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The big chill

Cold snap just in time for Okanagan ice wine makers

There probably isn't anyone who cares about the weather as much as a ski bum – except perhaps a farmer.

The weather can make or break a farmer's year, just as it can ruin any dedicated ski bum's season.

And while ski conditions have been pretty good here this winter, the mild winter has been wreaking havoc on the ice wine harvests in the Okanagan Valley.

Luckily, the cold snap over the past week has allowed many of the roughly 30 Okanagan wineries that make ice wine to salvage at least some of their harvests.

"Our best guess now is about a 50 per cent (yield) of a normal year, so it's down substantially," said Len Bykowski, the president of the B.C. Wine Institute.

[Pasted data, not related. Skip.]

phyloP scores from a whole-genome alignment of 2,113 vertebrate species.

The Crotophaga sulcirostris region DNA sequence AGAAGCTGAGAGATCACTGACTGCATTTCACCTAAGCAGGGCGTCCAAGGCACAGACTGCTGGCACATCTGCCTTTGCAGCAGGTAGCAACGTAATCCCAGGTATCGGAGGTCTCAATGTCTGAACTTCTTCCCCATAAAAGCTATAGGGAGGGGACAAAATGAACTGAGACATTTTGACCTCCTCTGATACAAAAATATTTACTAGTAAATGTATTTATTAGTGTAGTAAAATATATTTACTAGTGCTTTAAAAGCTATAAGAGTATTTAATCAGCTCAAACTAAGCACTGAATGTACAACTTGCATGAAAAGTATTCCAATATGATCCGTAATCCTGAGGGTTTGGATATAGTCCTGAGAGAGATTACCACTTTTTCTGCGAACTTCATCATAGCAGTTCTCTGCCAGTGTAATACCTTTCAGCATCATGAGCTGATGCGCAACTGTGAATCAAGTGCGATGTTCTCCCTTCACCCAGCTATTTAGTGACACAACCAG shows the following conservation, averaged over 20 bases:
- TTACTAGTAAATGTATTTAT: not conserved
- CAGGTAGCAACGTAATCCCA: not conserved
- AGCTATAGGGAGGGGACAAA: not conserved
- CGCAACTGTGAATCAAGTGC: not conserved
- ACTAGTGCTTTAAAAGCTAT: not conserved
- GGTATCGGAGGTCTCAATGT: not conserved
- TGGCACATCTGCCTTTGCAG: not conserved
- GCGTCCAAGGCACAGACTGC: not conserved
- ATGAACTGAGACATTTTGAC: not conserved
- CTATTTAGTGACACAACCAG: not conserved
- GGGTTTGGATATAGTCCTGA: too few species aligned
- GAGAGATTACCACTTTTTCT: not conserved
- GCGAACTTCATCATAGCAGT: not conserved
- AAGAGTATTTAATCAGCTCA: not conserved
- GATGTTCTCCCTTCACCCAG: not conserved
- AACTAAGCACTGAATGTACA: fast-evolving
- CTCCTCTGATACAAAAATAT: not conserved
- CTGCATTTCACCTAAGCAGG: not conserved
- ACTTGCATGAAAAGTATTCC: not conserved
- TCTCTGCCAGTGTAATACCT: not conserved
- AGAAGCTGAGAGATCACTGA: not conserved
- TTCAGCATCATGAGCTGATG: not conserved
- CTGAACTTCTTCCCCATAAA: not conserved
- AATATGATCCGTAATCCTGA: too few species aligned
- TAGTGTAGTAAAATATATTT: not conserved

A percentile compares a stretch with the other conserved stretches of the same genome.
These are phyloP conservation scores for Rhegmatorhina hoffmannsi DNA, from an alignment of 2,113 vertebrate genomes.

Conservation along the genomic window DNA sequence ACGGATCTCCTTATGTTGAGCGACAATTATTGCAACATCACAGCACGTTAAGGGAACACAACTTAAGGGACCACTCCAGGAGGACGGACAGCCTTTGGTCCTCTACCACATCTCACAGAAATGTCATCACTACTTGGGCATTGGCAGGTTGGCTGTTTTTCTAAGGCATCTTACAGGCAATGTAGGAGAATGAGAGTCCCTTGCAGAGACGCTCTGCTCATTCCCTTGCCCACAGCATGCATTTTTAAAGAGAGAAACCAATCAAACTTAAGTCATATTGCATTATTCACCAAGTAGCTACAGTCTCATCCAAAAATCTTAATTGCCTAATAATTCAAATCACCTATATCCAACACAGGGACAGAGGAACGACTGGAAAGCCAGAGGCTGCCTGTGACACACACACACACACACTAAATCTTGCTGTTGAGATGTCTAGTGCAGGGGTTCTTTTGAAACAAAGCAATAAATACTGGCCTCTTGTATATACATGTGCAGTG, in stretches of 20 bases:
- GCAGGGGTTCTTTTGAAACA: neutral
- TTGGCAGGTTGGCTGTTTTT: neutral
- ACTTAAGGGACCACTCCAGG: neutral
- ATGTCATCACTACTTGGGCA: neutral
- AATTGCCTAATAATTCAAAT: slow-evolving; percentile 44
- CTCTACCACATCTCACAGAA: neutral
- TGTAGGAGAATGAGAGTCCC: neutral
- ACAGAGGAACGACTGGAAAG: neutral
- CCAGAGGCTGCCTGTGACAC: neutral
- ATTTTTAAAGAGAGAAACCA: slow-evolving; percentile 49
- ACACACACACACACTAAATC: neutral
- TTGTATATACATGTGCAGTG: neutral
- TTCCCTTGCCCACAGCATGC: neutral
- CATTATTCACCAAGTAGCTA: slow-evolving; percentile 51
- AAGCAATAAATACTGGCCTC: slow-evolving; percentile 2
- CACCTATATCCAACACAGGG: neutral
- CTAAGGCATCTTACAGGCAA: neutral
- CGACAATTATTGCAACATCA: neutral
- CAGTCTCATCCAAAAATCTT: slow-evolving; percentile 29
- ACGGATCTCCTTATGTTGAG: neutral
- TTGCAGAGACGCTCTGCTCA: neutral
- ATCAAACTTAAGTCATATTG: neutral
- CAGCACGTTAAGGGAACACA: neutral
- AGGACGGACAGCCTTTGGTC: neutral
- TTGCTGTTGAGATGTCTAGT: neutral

Ice wine growers had been waiting anxiously for the temperatures to dip below -8 C in the valley for two days in a row in order to begin their harvesting. That temperature is set by an international wine agreement but throughout December and most of January, the temperatures were not even close to being that cold.

Last year was a far different story, when most grapes were picked in early to mid-December. This year the winemakers had to wait at least another full month before they had the required temperatures.

With each passing day of the mild winter, their yields got smaller and smaller as the grapes succumbed to the various elements working against them the longer they stayed on the vines. "It's a gamble," said winemaster Howard Soon, with Calona Vineyards. "That's part of farming."